04 Dec Aging in Place
Aging in place has become a popular concept over the last decade as members of the baby boom generation enter their senior years. Most older adults want to stay in their own homes as they age. In fact, according to a 2012 survey conducted by AARP, about 90% of seniors planned to stay in their current homes for the next several years.
Unlike their parents who often relocated to retirement communities in Sunbelt states, baby boomers want to age in place for many reasons. This includes: liking where they live; enjoying having family and friends nearby; avoiding the hassle and trauma of moving; and being unable to afford the cost of a move.
Is Aging in Place Right for You?
While you may prefer to remain in your home for as long as possible this may not be the best decision especially if a home requires you to climb stairs, step over a bathtub to shower, mow a yard, or shovel snow. These daily tasks can all become a fall hazard as you age. Injury Facts 2017 (a statistical report on unintentional injuries created by the National Safety Council) notes falls are the leading cause of injury-related death for adults age 65 and older. More than 33,000 people died from falls in 2015, and the vast majority of them were over age 65.
In addition to your physical safety, staying in your home can affect your psychological health. As adult children become busy with their growing families, and long-term friends and neighbors face their own health challenges or move away you may become lonelier and more isolated. And this can lead to depression. Moving to an active senior community is a great way to meet new friends and make vital social connections. These communities offer many avenues to socialize such as pools, spas, fitness centers, tennis/pickleball, golf, all kinds of classes, restaurants, hiking clubs, and walking paths.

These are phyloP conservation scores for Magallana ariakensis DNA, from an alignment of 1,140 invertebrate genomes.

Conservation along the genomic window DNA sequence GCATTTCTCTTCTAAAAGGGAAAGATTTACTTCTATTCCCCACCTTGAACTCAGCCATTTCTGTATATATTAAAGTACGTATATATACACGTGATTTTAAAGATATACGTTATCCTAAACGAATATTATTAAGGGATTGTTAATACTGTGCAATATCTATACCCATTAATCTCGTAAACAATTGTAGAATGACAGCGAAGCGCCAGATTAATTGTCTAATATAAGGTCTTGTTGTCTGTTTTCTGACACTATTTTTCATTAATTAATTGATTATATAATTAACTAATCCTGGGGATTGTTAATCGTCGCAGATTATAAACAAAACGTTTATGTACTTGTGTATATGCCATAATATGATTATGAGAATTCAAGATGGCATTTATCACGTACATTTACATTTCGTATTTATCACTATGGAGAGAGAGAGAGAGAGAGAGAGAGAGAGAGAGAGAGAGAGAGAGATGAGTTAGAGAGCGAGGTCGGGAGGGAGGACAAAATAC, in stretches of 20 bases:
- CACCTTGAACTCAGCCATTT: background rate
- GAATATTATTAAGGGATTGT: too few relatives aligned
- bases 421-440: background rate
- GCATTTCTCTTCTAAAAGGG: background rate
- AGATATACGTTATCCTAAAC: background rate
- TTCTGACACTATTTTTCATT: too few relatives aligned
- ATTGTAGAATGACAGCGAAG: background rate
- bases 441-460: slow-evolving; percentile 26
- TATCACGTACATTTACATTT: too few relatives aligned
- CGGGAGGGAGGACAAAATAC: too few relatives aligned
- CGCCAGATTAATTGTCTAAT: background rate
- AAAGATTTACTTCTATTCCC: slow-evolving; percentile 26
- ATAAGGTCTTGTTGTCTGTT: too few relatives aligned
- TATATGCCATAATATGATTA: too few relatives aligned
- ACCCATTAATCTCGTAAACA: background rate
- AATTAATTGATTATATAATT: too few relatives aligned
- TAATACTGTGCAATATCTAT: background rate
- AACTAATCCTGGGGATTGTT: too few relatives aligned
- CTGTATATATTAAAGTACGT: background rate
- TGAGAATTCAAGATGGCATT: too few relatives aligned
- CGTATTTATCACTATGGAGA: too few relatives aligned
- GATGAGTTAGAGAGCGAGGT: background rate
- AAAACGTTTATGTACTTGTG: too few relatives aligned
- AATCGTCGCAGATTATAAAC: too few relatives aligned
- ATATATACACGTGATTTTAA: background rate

Aging in Place Tips
If you do decide to remain in your home, especially as you enter your 80s, consider the following adjustments to make it as safe as possible:
Stairs: Ideally, it is best for seniors to live in a home in which there are no stairs. However, if you must climb stairs, install handrails on both sides of the stairway for increased stability. Consider putting in LED lights at the base of each stair to provide illumination. Install a chair lift which gives people with limited mobility the ability to remain in a two-story home. Generally, the cost is about $3,000 to $4,000 and lifts can fit a straight or curved shape stairway. While expensive, this is less than the cost of adding an elevator which runs about $20,000. For stairs leading to the main exterior entrance of your home, consider building a ramp to allow accessibility for a wheelchair, walker, or someone with limited mobility. Install handrails on both sides. A ramp will not only make entering the home easier but it will also help reduce the risk of a fall from stairs.
Bathrooms: Bathrooms are one of the most dangerous rooms in the home for seniors. Walking on slippery hard surfaces, getting in/out of a bathtub or shower, and using the toilet leads to thousands of fatal and nonfatal injuries every year.
- Use non-slip adhesive strips or a mat in the bath or shower.
- Install grab bars in the tub, shower, and near the toilet.
- Install a stable shower seat.
- Use a low profile, non-skid bath mat. A traditional bath mat can eventually lose its non-skid backing from repeated washings. Try using a kitchen mat instead.
- Hire a bath remodeling company or contractor to install aging and accessibility solutions including converting a standard bathtub to a safe, accessible walk-in type.
Other Improvements: Widen doorways to 32 inches to accommodate a wheelchair. Change out all round doorknobs and faucet handles to lever type handles for an easier grasp.